Latin Beet Kitchen Offers Healthy Food a lo Rapido

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The Latino inspired fast casual restaurant offers a nutritious, healthy and delicious menu.

Healthy’s the word of the year. Raymi, a Peruvian kitchen and pisco bar in Flatiron, was there first. And now, under the same roof, the Colombians brothers have opened the Latin Beet Kitchen occupying the store front. And although the menus share many similarities, the energetic Latin Beet Kitchen presents a fast casual kind of healthy, nourishing order-at-the-counter affair—done with lavish colors and perfect smiles. Oh, and then there is that healthier option brunch cocktail: a beet infused Bloody Mary floating around the menu.

The menu is a inimitable feast for just about anyone. Highlights (not entirely unlike those at Sweetgreen and Dig Inn) include customizable grain bowls—choose your own base (quinoa, brown rice, zucchini noodles or kale) add your choice of protein (meat, chicken, salmon, lentils or eggs) and then the fun begins. You now have a choice of roasted vegetables (from sweet potatoes all the way to charred broccoli) and an array of toppings (of which cabbage slaw and crunchy quinoa hit that exact spot). Lastly you have to make a sauce decision—ranges from spicy, to avocado loving or even a yogurt Huacatay. You could come back 100 times and have a new motley every time.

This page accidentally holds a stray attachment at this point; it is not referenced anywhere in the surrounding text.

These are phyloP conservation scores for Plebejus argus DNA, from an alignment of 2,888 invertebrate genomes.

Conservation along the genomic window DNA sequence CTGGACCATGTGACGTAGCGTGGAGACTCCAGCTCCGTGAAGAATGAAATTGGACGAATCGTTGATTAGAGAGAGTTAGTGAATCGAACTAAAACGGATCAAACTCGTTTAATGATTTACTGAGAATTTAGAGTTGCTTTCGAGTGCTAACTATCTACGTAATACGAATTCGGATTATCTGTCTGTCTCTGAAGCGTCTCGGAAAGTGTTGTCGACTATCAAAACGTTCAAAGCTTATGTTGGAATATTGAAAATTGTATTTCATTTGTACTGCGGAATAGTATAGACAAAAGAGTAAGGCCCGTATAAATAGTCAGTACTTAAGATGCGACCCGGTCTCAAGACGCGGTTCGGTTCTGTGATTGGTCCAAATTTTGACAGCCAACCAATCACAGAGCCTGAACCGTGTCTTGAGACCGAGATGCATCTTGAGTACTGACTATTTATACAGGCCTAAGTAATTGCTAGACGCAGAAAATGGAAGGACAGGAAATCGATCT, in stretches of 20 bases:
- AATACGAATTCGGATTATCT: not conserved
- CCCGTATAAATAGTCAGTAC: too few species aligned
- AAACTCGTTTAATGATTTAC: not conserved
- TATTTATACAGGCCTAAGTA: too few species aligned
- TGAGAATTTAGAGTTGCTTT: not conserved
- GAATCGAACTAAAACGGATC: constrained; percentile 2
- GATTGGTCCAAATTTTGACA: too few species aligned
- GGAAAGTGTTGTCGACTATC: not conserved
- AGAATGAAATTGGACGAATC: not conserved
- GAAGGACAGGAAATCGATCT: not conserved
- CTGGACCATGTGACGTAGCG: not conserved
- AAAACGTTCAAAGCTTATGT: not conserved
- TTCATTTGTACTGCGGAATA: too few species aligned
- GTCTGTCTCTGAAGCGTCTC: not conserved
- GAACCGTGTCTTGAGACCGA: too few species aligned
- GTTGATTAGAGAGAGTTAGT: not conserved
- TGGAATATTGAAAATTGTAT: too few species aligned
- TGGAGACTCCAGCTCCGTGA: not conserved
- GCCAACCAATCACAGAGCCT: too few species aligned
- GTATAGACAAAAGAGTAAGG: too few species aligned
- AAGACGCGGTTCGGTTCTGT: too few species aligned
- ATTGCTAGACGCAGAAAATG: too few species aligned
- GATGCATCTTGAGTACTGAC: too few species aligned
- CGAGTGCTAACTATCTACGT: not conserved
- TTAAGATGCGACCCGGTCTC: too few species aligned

“Reality always pushes us to be creative,” says Latin Beet Kitchen owner Roger Torres. “In New York City, the restaurant industry is not only highly competitive, but also the rules of the game keep changing due to higher rents, more regulation and overall higher costs which force us to be creative and find new ways to increase our revenue to stay in business.” And so they decided to operate two restaurants, two different brands, two concepts and two distinct voices in the one space, giving them what Torres calls “flexibility to reach and talk to more customers.”

“We found a need to have a Latino inspired restaurant that was nutritious, healthy and delicious,” says Torres. “We believe that restaurants and chefs have a social responsibility with customers and this is why we care so much about the quality of the ingredients that we use and how our food is prepared: we believe in using organic, local and seasonal produce and humanely raised proteins.” But for them it was, actually, quite simple in the end: eating this way made the brothers feel good (and excited) and thus they simply wanted to share it with their customers.

Peruvian cuisine, and its many detours (already passé in the haute cuisine world), are entering the popular realm and eaters are responding with keenness. “I am always amazed with Peruvian cuisine because of its huge diversity; the native, Japanese, Chinese and Spanish influences in addition to its biodiversity, sea, mountains and jungle,” Torres adds. And so it would make sense that a second location is already in the works for next year, all due to the popular responses coming from patrons.

Asking Torres how he enjoys the family aspect he says “I love it. We complement each other.  I am not going to deny that sometimes it is difficult because we have our differences in many topics but at the end what keep us together is the family, brotherhood and passion for what we do which unify us in one common goal.”  

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Daniel Scheffler

Daniel Scheffler is a writer living in Manhattan (with his fiancé and pup). He writes for the New York Times, South China Morning Post and more.